Ritter picks Marquez for state Supreme Court

By Marianne Goodland
THE COLORADO STATESMAN

Gov. Bill Ritter Wednesday named Monica Marie Marquez, a deputy attorney general, to the Colorado Supreme Court, effective Nov. 30.

Marquez, 41, will fill the vacancy left by the retirement of Chief Justice Mary Mullarkey.

Marquez will become the first Hispanic justice as well as the first gay justice to serve on the seven-member Colorado court.

Deputy AG Monica Marquez was appointed to the Colorado Supreme Court this week by Gov. Bill Ritter, making her the first Latina to serve on the Court.
Photo by Jamie Cotten/The Colorado Statesman
Andrew Hudson and wife Christine, Monica Marquez, Sheila Barthel, and Cherry and husband Jose Marquez pose after Monica Marquez was appointed to the Supreme Court.
Photo by Jamie Cotten/The Colorado Statesman
Deputy Attorney General Monica Marquez hugs Colorado Secretary of State Bernie Buescher after Gov. Bill Ritter announced his appointment of Marquez to the state Supreme Court on Sep. 8 at the Capitol.
Photo by Jamie Cotten/The Colorado Statesman

Marquez has been a deputy attorney general since 2002, when she represented the offices of the governor, lieutenant governor, secretary of state, treasurer and attorney general. In 2009, she was named head of the State Services section, which represents nine of the state’s 16 executive branch agencies. She specializes in appellate litigation and has represented the state in cases on fiscal policy, healthcare, elections, redistricting and campaign finance.

“Today I am pleased to select Deputy Attorney General Monica Marquez to serve on Colorado’s highest court,” Ritter said in announcing her appointment. “Monica has a deep reverence for the role our legal system plays in the everyday lives of Coloradans, and in the inter-relationship between our courts and public policy. She respects the rule of law, is conscientious and will bring an unbiased and just perspective to the court and all the cases that it hears.”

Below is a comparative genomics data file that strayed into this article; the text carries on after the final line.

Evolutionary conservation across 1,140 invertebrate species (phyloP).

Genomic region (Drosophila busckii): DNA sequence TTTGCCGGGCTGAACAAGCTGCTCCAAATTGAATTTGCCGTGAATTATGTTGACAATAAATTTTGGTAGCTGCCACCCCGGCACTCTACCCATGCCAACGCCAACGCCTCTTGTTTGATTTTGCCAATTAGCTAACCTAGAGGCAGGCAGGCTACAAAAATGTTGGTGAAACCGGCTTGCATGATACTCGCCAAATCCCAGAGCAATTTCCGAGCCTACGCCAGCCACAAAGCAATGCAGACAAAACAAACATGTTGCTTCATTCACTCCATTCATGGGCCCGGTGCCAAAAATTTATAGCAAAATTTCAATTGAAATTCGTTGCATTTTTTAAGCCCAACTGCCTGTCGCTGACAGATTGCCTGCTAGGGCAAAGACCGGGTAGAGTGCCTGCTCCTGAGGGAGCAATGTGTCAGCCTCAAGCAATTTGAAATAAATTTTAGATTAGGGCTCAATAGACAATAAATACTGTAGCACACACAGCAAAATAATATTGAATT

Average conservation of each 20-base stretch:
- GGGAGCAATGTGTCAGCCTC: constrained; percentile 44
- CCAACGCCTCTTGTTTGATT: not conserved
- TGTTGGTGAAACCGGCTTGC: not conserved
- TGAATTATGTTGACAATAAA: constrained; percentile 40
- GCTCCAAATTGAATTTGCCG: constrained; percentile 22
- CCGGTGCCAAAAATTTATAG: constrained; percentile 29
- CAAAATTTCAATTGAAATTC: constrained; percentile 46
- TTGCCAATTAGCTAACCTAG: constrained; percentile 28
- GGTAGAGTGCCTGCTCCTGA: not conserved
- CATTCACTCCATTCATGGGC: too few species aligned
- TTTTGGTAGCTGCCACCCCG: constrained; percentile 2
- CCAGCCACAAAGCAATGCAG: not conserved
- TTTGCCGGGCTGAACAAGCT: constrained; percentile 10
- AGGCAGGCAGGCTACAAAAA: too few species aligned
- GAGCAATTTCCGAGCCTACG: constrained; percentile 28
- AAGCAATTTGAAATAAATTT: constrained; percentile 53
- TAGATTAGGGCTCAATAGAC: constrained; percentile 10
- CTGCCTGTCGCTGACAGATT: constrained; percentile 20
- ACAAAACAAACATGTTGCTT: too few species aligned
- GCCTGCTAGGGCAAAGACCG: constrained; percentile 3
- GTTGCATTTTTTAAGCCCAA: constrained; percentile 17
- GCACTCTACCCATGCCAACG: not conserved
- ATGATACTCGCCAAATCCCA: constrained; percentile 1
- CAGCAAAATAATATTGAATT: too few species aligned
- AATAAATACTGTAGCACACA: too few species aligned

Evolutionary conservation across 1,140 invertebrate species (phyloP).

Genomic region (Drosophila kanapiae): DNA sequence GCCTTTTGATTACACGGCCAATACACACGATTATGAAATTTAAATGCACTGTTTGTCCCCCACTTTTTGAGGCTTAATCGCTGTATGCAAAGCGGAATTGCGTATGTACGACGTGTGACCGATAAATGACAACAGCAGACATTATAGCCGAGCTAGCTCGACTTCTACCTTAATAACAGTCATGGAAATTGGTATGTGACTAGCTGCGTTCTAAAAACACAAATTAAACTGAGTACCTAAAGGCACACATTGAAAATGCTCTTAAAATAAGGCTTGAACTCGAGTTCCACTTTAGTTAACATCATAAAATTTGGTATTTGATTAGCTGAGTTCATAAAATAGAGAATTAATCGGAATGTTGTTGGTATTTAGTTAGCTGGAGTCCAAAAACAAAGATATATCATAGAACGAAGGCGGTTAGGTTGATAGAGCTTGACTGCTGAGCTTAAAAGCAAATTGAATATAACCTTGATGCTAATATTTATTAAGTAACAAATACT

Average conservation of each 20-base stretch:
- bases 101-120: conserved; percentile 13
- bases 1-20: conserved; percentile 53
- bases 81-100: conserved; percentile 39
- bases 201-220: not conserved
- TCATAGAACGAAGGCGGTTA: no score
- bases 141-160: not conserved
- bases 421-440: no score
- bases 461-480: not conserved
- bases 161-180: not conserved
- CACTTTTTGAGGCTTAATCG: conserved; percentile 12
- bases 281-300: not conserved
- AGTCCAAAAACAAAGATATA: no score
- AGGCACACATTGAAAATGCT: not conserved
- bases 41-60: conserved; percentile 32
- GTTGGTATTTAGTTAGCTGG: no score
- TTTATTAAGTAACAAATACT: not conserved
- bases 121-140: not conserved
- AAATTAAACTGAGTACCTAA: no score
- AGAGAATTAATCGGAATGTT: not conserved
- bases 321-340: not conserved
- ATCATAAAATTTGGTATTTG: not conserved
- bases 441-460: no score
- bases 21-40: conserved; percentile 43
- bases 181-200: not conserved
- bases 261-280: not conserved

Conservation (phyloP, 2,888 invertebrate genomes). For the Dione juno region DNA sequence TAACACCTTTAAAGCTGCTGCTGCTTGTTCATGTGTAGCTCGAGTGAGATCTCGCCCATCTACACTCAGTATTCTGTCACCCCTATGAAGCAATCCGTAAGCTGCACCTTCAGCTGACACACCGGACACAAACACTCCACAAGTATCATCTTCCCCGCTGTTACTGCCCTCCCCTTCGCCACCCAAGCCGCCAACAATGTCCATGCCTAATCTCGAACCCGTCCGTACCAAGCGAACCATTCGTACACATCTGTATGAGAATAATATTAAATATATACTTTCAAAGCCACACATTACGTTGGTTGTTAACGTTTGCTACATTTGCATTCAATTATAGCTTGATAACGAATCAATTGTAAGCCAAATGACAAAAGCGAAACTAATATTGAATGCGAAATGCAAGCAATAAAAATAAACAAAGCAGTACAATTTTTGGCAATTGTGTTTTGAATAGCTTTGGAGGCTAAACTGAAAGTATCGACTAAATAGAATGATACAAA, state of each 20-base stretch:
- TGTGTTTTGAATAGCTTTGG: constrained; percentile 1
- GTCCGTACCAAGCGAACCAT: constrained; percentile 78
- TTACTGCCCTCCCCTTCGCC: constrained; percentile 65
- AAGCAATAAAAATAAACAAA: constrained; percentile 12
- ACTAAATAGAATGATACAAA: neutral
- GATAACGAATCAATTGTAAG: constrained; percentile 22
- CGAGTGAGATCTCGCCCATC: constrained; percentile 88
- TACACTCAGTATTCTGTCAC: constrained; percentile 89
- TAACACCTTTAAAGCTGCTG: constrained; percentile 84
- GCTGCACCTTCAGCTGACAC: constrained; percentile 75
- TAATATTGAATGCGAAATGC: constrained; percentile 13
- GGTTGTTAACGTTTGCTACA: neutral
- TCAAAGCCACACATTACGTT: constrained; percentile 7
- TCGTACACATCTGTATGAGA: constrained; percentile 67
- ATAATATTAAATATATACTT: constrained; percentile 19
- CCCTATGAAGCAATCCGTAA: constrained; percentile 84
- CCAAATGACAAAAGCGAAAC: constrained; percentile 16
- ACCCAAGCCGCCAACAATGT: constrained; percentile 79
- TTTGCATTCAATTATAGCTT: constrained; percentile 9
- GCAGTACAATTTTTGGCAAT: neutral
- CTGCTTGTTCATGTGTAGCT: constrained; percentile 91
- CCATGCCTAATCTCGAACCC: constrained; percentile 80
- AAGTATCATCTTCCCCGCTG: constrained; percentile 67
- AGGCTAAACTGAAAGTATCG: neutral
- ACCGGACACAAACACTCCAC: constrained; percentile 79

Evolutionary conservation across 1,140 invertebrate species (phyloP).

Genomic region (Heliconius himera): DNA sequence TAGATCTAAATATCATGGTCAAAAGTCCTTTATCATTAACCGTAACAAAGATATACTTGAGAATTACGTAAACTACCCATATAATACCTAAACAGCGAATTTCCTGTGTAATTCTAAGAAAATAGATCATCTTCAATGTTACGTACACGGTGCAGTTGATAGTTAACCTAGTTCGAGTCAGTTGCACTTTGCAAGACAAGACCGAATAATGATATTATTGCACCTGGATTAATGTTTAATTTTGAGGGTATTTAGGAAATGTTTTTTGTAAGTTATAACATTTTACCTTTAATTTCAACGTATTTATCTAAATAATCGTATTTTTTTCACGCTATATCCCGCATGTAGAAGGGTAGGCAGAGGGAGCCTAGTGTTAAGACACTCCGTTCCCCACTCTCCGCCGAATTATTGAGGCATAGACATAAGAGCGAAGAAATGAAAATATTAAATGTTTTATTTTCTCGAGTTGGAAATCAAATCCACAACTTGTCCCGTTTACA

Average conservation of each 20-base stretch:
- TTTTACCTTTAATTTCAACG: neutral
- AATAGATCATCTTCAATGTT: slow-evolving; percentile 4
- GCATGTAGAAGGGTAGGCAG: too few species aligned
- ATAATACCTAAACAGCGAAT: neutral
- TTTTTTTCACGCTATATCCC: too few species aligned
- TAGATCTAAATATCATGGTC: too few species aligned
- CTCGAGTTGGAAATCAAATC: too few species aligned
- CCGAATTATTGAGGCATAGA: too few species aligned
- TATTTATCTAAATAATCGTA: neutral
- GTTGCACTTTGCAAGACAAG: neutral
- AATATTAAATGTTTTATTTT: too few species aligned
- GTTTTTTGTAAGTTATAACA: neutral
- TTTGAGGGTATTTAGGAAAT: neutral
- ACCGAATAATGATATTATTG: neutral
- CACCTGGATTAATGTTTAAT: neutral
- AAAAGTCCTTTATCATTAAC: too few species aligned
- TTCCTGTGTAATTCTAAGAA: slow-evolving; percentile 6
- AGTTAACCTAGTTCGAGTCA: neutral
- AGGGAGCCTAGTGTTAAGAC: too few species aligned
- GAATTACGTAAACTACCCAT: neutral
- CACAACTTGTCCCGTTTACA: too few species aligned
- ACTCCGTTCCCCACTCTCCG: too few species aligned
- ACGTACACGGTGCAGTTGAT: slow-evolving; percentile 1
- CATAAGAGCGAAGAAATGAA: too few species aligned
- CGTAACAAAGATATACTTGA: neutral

Marquez is a 1987 graduate of Grand Junction High School. She earned a bachelor’s degree in political science in 1991 from Stanford, and the juris doctorate from Yale in 1997, where she was an editor of the Yale Law Journal.

“I am both humbled and deeply honored to be appointed to the Colorado Supreme Court,” Marquez said Wednesday. “I look forward to serving the State of Colorado in this new capacity, and I promise to bring an exceptional work ethic, a collaborative spirit, an open mind, and a reverence for the rule of law.”

Marquez received the 2009 Richard Marden Davis Award, a prestigious distinction given by the Denver Bar Association and Davis, Graham and Stubbs to an attorney under the age of 40 who has excelled in the legal profession and achievements in civic, cultural, educational and charitable distinction. 

Prior to attending law school, Marquez taught and worked with inner-city youth in Camden, N.J., and Philadelphia with the Jesuit Volunteer Corps and St. Carthage Catholic School. She also currently serves on the boards of the Colorado Hispanic Bar Association and the Colorado GLBT Bar Association. She also has served as president of the Colorado GLBT Bar Association, and on the Mayor’s GLBT Commission and the Latina Initiative.

In her letter to the nominating commission, Kathleen Nalty, executive director of the Colorado Campaign for Inclusive Excellence, said “As lawyers, we are trained to debate and measure success by our ability to prevail against opposing views. I believe that Monica places equal, if not greater value on the importance of dialogue, recognizing that individuals (and litigants) with different views bring value to the discussion that should be heard and respected. I cannot imagine a personal trait that better exemplifies the notion of judicial temperament.”